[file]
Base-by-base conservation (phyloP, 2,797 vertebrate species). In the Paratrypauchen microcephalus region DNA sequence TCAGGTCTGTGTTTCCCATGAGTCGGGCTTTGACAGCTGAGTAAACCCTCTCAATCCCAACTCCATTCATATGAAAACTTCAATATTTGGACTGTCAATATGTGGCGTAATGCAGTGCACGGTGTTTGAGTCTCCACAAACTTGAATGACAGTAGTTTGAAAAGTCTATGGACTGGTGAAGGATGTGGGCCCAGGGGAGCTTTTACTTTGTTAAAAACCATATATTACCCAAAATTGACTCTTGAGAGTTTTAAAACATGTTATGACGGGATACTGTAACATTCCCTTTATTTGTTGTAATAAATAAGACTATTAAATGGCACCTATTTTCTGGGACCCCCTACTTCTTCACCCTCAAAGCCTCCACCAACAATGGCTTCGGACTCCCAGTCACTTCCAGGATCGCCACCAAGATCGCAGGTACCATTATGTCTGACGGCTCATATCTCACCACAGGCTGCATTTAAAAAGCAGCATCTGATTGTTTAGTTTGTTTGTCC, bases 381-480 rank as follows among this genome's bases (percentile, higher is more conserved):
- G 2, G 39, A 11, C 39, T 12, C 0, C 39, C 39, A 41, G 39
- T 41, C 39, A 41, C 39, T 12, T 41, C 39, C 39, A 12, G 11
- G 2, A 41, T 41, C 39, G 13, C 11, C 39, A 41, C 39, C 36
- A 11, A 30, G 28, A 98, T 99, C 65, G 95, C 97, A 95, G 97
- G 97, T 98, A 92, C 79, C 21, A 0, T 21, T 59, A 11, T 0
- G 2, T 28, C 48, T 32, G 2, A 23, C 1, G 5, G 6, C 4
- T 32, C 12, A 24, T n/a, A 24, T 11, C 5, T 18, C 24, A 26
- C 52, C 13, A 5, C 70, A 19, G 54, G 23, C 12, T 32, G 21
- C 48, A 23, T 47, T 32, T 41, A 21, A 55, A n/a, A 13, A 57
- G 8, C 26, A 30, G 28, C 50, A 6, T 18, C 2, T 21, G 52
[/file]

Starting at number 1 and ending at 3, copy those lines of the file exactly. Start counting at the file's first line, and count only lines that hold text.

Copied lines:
Base-by-base conservation (phyloP, 2,797 vertebrate species). In the Paratrypauchen microcephalus region DNA sequence TCAGGTCTGTGTTTCCCATGAGTCGGGCTTTGACAGCTGAGTAAACCCTCTCAATCCCAACTCCATTCATATGAAAACTTCAATATTTGGACTGTCAATATGTGGCGTAATGCAGTGCACGGTGTTTGAGTCTCCACAAACTTGAATGACAGTAGTTTGAAAAGTCTATGGACTGGTGAAGGATGTGGGCCCAGGGGAGCTTTTACTTTGTTAAAAACCATATATTACCCAAAATTGACTCTTGAGAGTTTTAAAACATGTTATGACGGGATACTGTAACATTCCCTTTATTTGTTGTAATAAATAAGACTATTAAATGGCACCTATTTTCTGGGACCCCCTACTTCTTCACCCTCAAAGCCTCCACCAACAATGGCTTCGGACTCCCAGTCACTTCCAGGATCGCCACCAAGATCGCAGGTACCATTATGTCTGACGGCTCATATCTCACCACAGGCTGCATTTAAAAAGCAGCATCTGATTGTTTAGTTTGTTTGTCC, bases 381-480 rank as follows among this genome's bases (percentile, higher is more conserved):
- G 2, G 39, A 11, C 39, T 12, C 0, C 39, C 39, A 41, G 39
- T 41, C 39, A 41, C 39, T 12, T 41, C 39, C 39, A 12, G 11